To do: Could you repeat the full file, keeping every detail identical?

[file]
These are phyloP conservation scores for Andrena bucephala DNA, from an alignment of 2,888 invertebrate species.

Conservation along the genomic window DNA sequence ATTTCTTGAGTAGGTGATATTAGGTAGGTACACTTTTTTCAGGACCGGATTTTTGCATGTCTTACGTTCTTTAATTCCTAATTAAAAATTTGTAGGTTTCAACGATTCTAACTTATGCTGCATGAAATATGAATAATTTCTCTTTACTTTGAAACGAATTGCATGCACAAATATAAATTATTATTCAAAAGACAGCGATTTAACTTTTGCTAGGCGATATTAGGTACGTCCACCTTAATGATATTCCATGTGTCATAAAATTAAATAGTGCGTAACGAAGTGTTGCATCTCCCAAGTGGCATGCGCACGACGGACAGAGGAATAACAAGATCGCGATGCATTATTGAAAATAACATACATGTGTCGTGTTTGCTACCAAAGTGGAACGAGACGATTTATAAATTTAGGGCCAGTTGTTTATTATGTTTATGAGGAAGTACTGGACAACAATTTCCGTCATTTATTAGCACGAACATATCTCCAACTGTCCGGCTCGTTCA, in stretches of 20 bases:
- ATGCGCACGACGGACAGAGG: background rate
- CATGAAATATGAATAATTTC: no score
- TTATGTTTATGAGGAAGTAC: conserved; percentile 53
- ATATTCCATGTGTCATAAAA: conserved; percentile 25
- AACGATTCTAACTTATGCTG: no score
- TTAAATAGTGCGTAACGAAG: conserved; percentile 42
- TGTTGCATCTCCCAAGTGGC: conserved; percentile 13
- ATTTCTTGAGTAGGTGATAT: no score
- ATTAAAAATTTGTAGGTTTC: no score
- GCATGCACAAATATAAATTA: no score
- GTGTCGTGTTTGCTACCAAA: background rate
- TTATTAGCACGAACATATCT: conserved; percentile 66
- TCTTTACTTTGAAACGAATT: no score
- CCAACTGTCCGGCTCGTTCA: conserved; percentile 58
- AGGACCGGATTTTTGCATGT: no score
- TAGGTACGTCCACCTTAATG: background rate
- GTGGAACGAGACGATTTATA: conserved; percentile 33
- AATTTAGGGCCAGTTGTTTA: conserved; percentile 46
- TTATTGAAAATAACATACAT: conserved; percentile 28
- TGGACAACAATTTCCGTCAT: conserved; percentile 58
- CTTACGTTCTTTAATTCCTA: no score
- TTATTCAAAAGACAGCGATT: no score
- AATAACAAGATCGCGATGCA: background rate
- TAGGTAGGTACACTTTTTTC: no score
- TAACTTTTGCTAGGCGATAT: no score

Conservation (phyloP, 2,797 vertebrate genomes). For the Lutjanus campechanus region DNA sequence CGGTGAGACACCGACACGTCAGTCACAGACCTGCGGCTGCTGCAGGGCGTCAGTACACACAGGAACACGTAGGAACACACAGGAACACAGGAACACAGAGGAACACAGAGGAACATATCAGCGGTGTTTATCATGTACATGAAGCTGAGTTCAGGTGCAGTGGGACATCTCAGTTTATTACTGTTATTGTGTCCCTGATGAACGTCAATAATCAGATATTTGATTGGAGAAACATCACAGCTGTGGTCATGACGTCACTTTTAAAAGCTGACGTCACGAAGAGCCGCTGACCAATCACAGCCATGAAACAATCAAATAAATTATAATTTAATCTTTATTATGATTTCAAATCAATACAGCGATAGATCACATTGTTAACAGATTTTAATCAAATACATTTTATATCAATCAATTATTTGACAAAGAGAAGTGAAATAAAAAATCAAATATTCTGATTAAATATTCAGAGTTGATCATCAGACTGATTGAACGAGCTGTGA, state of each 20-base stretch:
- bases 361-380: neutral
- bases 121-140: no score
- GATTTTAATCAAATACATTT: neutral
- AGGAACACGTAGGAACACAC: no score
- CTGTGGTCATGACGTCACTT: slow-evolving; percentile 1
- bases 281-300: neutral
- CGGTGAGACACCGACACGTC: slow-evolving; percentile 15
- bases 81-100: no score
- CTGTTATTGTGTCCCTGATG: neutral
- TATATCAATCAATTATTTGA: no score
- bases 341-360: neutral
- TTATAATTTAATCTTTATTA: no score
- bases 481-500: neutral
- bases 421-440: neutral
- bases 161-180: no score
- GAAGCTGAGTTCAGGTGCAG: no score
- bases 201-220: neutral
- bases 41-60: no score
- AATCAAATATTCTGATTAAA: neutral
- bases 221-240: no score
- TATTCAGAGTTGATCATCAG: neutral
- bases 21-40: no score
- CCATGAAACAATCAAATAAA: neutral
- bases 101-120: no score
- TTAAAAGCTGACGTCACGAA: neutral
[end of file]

These are phyloP conservation scores for Andrena bucephala DNA, from an alignment of 2,888 invertebrate species.

Conservation along the genomic window DNA sequence ATTTCTTGAGTAGGTGATATTAGGTAGGTACACTTTTTTCAGGACCGGATTTTTGCATGTCTTACGTTCTTTAATTCCTAATTAAAAATTTGTAGGTTTCAACGATTCTAACTTATGCTGCATGAAATATGAATAATTTCTCTTTACTTTGAAACGAATTGCATGCACAAATATAAATTATTATTCAAAAGACAGCGATTTAACTTTTGCTAGGCGATATTAGGTACGTCCACCTTAATGATATTCCATGTGTCATAAAATTAAATAGTGCGTAACGAAGTGTTGCATCTCCCAAGTGGCATGCGCACGACGGACAGAGGAATAACAAGATCGCGATGCATTATTGAAAATAACATACATGTGTCGTGTTTGCTACCAAAGTGGAACGAGACGATTTATAAATTTAGGGCCAGTTGTTTATTATGTTTATGAGGAAGTACTGGACAACAATTTCCGTCATTTATTAGCACGAACATATCTCCAACTGTCCGGCTCGTTCA, in stretches of 20 bases:
- ATGCGCACGACGGACAGAGG: background rate
- CATGAAATATGAATAATTTC: no score
- TTATGTTTATGAGGAAGTAC: conserved; percentile 53
- ATATTCCATGTGTCATAAAA: conserved; percentile 25
- AACGATTCTAACTTATGCTG: no score
- TTAAATAGTGCGTAACGAAG: conserved; percentile 42
- TGTTGCATCTCCCAAGTGGC: conserved; percentile 13
- ATTTCTTGAGTAGGTGATAT: no score
- ATTAAAAATTTGTAGGTTTC: no score
- GCATGCACAAATATAAATTA: no score
- GTGTCGTGTTTGCTACCAAA: background rate
- TTATTAGCACGAACATATCT: conserved; percentile 66
- TCTTTACTTTGAAACGAATT: no score
- CCAACTGTCCGGCTCGTTCA: conserved; percentile 58
- AGGACCGGATTTTTGCATGT: no score
- TAGGTACGTCCACCTTAATG: background rate
- GTGGAACGAGACGATTTATA: conserved; percentile 33
- AATTTAGGGCCAGTTGTTTA: conserved; percentile 46
- TTATTGAAAATAACATACAT: conserved; percentile 28
- TGGACAACAATTTCCGTCAT: conserved; percentile 58
- CTTACGTTCTTTAATTCCTA: no score
- TTATTCAAAAGACAGCGATT: no score
- AATAACAAGATCGCGATGCA: background rate
- TAGGTAGGTACACTTTTTTC: no score
- TAACTTTTGCTAGGCGATAT: no score

Conservation (phyloP, 2,797 vertebrate genomes). For the Lutjanus campechanus region DNA sequence CGGTGAGACACCGACACGTCAGTCACAGACCTGCGGCTGCTGCAGGGCGTCAGTACACACAGGAACACGTAGGAACACACAGGAACACAGGAACACAGAGGAACACAGAGGAACATATCAGCGGTGTTTATCATGTACATGAAGCTGAGTTCAGGTGCAGTGGGACATCTCAGTTTATTACTGTTATTGTGTCCCTGATGAACGTCAATAATCAGATATTTGATTGGAGAAACATCACAGCTGTGGTCATGACGTCACTTTTAAAAGCTGACGTCACGAAGAGCCGCTGACCAATCACAGCCATGAAACAATCAAATAAATTATAATTTAATCTTTATTATGATTTCAAATCAATACAGCGATAGATCACATTGTTAACAGATTTTAATCAAATACATTTTATATCAATCAATTATTTGACAAAGAGAAGTGAAATAAAAAATCAAATATTCTGATTAAATATTCAGAGTTGATCATCAGACTGATTGAACGAGCTGTGA, state of each 20-base stretch:
- bases 361-380: neutral
- bases 121-140: no score
- GATTTTAATCAAATACATTT: neutral
- AGGAACACGTAGGAACACAC: no score
- CTGTGGTCATGACGTCACTT: slow-evolving; percentile 1
- bases 281-300: neutral
- CGGTGAGACACCGACACGTC: slow-evolving; percentile 15
- bases 81-100: no score
- CTGTTATTGTGTCCCTGATG: neutral
- TATATCAATCAATTATTTGA: no score
- bases 341-360: neutral
- TTATAATTTAATCTTTATTA: no score
- bases 481-500: neutral
- bases 421-440: neutral
- bases 161-180: no score
- GAAGCTGAGTTCAGGTGCAG: no score
- bases 201-220: neutral
- bases 41-60: no score
- AATCAAATATTCTGATTAAA: neutral
- bases 221-240: no score
- TATTCAGAGTTGATCATCAG: neutral
- bases 21-40: no score
- CCATGAAACAATCAAATAAA: neutral
- bases 101-120: no score
- TTAAAAGCTGACGTCACGAA: neutral